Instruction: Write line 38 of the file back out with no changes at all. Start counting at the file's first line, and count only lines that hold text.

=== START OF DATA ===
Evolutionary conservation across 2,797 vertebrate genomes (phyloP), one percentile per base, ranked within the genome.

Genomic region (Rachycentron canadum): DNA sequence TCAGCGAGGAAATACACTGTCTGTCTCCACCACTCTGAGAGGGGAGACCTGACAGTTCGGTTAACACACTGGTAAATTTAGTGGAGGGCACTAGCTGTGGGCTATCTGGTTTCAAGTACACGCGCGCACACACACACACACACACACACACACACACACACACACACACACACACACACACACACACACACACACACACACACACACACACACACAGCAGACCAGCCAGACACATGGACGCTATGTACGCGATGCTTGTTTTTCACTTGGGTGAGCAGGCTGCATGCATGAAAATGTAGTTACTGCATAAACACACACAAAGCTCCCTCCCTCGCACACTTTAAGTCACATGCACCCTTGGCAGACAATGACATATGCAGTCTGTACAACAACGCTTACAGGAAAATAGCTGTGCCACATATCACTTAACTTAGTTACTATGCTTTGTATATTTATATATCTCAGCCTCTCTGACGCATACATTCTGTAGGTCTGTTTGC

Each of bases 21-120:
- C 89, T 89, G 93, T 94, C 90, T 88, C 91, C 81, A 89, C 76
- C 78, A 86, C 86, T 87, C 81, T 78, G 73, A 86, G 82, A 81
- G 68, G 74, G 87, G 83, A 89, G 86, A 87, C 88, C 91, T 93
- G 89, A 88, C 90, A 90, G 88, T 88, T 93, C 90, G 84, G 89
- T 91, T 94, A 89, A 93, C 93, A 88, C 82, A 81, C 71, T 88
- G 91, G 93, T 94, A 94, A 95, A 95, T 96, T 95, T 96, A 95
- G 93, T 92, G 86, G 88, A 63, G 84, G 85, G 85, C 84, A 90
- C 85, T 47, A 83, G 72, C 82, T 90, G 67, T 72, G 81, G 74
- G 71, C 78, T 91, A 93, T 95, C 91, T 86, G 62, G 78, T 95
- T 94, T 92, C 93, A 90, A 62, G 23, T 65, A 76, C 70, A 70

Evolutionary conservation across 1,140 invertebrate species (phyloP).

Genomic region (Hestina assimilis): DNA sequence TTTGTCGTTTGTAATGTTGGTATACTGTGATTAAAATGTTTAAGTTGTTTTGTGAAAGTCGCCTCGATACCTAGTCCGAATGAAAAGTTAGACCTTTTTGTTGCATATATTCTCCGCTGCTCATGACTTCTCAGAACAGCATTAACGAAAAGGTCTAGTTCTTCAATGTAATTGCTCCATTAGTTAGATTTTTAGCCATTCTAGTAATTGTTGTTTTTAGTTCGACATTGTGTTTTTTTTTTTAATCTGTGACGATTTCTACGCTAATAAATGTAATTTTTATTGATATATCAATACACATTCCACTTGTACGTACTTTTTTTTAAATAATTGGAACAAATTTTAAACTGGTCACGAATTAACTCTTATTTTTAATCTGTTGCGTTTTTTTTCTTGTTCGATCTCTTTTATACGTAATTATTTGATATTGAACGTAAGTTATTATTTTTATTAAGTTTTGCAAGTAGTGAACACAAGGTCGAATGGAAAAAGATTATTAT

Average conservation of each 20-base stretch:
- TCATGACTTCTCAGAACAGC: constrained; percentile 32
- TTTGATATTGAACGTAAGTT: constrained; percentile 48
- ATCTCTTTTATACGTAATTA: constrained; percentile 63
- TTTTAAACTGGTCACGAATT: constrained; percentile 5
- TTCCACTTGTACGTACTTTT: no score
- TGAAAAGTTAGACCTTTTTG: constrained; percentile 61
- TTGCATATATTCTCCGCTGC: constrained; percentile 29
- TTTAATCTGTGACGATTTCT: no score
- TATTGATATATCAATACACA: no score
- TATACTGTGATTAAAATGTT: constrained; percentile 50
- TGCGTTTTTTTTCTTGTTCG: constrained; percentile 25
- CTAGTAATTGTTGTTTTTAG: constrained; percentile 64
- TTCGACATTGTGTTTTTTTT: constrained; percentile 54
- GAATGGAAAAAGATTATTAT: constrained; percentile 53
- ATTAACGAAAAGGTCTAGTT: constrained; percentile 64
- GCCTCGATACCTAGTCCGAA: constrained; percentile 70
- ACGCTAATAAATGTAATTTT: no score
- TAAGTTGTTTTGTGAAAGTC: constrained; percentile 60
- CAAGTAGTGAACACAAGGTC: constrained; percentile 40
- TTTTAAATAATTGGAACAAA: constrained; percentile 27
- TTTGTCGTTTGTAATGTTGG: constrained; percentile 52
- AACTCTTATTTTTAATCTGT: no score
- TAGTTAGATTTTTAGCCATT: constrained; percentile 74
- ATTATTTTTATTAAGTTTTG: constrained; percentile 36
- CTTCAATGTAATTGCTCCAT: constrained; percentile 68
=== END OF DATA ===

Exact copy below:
- AACTCTTATTTTTAATCTGT: no score